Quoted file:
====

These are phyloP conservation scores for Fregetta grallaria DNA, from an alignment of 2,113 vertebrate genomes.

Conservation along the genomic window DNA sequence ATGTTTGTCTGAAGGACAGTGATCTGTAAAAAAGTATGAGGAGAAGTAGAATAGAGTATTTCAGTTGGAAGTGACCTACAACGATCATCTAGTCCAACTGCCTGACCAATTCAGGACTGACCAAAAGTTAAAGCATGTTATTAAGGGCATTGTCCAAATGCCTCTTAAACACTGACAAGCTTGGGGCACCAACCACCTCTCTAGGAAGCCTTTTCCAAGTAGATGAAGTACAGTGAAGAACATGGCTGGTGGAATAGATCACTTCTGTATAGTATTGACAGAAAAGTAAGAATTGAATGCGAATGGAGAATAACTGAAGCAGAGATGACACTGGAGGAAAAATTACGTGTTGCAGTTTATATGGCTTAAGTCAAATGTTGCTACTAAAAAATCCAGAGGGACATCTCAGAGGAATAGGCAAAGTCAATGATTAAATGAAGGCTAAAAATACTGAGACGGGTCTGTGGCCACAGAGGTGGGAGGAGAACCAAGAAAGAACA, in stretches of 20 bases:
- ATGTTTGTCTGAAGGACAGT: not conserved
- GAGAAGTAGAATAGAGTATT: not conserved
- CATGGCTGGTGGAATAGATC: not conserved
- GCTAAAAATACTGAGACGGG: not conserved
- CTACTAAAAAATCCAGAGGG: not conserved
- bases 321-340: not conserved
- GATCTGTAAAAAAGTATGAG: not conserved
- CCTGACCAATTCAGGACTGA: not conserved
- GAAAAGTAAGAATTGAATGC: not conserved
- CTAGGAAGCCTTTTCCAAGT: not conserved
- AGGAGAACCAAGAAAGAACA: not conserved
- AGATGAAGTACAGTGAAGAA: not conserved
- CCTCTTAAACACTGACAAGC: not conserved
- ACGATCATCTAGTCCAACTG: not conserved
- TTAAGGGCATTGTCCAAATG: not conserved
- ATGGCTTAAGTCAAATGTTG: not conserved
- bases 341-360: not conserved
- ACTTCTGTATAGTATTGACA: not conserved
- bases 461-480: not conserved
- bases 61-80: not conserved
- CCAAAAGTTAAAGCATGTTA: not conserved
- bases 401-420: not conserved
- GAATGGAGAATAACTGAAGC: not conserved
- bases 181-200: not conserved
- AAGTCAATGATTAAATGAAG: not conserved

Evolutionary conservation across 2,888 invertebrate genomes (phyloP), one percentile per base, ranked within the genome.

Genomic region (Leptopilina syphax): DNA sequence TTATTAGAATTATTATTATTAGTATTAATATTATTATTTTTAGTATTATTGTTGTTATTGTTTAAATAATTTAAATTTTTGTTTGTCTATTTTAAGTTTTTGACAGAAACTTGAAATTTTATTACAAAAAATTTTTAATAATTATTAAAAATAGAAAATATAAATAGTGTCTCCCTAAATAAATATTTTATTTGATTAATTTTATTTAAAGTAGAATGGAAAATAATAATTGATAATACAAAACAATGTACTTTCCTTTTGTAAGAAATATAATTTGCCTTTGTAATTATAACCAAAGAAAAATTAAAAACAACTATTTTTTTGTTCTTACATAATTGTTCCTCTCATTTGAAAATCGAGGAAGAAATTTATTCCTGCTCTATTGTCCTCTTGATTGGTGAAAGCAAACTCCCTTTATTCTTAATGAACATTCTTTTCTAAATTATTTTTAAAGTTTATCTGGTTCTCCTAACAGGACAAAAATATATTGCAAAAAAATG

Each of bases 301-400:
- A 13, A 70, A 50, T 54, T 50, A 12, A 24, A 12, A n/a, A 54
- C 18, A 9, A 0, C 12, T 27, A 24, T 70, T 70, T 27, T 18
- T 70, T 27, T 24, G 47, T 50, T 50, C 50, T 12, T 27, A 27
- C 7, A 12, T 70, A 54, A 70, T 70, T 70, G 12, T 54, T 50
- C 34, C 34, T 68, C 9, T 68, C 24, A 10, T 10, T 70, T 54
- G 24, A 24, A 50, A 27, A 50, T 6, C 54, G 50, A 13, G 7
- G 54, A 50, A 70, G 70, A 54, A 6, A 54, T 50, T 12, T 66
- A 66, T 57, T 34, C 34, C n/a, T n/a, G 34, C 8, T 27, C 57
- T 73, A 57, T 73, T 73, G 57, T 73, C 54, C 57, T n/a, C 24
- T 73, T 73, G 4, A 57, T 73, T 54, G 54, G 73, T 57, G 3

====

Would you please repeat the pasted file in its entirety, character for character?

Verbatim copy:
These are phyloP conservation scores for Fregetta grallaria DNA, from an alignment of 2,113 vertebrate genomes.

Conservation along the genomic window DNA sequence ATGTTTGTCTGAAGGACAGTGATCTGTAAAAAAGTATGAGGAGAAGTAGAATAGAGTATTTCAGTTGGAAGTGACCTACAACGATCATCTAGTCCAACTGCCTGACCAATTCAGGACTGACCAAAAGTTAAAGCATGTTATTAAGGGCATTGTCCAAATGCCTCTTAAACACTGACAAGCTTGGGGCACCAACCACCTCTCTAGGAAGCCTTTTCCAAGTAGATGAAGTACAGTGAAGAACATGGCTGGTGGAATAGATCACTTCTGTATAGTATTGACAGAAAAGTAAGAATTGAATGCGAATGGAGAATAACTGAAGCAGAGATGACACTGGAGGAAAAATTACGTGTTGCAGTTTATATGGCTTAAGTCAAATGTTGCTACTAAAAAATCCAGAGGGACATCTCAGAGGAATAGGCAAAGTCAATGATTAAATGAAGGCTAAAAATACTGAGACGGGTCTGTGGCCACAGAGGTGGGAGGAGAACCAAGAAAGAACA, in stretches of 20 bases:
- ATGTTTGTCTGAAGGACAGT: not conserved
- GAGAAGTAGAATAGAGTATT: not conserved
- CATGGCTGGTGGAATAGATC: not conserved
- GCTAAAAATACTGAGACGGG: not conserved
- CTACTAAAAAATCCAGAGGG: not conserved
- bases 321-340: not conserved
- GATCTGTAAAAAAGTATGAG: not conserved
- CCTGACCAATTCAGGACTGA: not conserved
- GAAAAGTAAGAATTGAATGC: not conserved
- CTAGGAAGCCTTTTCCAAGT: not conserved
- AGGAGAACCAAGAAAGAACA: not conserved
- AGATGAAGTACAGTGAAGAA: not conserved
- CCTCTTAAACACTGACAAGC: not conserved
- ACGATCATCTAGTCCAACTG: not conserved
- TTAAGGGCATTGTCCAAATG: not conserved
- ATGGCTTAAGTCAAATGTTG: not conserved
- bases 341-360: not conserved
- ACTTCTGTATAGTATTGACA: not conserved
- bases 461-480: not conserved
- bases 61-80: not conserved
- CCAAAAGTTAAAGCATGTTA: not conserved
- bases 401-420: not conserved
- GAATGGAGAATAACTGAAGC: not conserved
- bases 181-200: not conserved
- AAGTCAATGATTAAATGAAG: not conserved

Evolutionary conservation across 2,888 invertebrate genomes (phyloP), one percentile per base, ranked within the genome.

Genomic region (Leptopilina syphax): DNA sequence TTATTAGAATTATTATTATTAGTATTAATATTATTATTTTTAGTATTATTGTTGTTATTGTTTAAATAATTTAAATTTTTGTTTGTCTATTTTAAGTTTTTGACAGAAACTTGAAATTTTATTACAAAAAATTTTTAATAATTATTAAAAATAGAAAATATAAATAGTGTCTCCCTAAATAAATATTTTATTTGATTAATTTTATTTAAAGTAGAATGGAAAATAATAATTGATAATACAAAACAATGTACTTTCCTTTTGTAAGAAATATAATTTGCCTTTGTAATTATAACCAAAGAAAAATTAAAAACAACTATTTTTTTGTTCTTACATAATTGTTCCTCTCATTTGAAAATCGAGGAAGAAATTTATTCCTGCTCTATTGTCCTCTTGATTGGTGAAAGCAAACTCCCTTTATTCTTAATGAACATTCTTTTCTAAATTATTTTTAAAGTTTATCTGGTTCTCCTAACAGGACAAAAATATATTGCAAAAAAATG

Each of bases 301-400:
- A 13, A 70, A 50, T 54, T 50, A 12, A 24, A 12, A n/a, A 54
- C 18, A 9, A 0, C 12, T 27, A 24, T 70, T 70, T 27, T 18
- T 70, T 27, T 24, G 47, T 50, T 50, C 50, T 12, T 27, A 27
- C 7, A 12, T 70, A 54, A 70, T 70, T 70, G 12, T 54, T 50
- C 34, C 34, T 68, C 9, T 68, C 24, A 10, T 10, T 70, T 54
- G 24, A 24, A 50, A 27, A 50, T 6, C 54, G 50, A 13, G 7
- G 54, A 50, A 70, G 70, A 54, A 6, A 54, T 50, T 12, T 66
- A 66, T 57, T 34, C 34, C n/a, T n/a, G 34, C 8, T 27, C 57
- T 73, A 57, T 73, T 73, G 57, T 73, C 54, C 57, T n/a, C 24
- T 73, T 73, G 4, A 57, T 73, T 54, G 54, G 73, T 57, G 3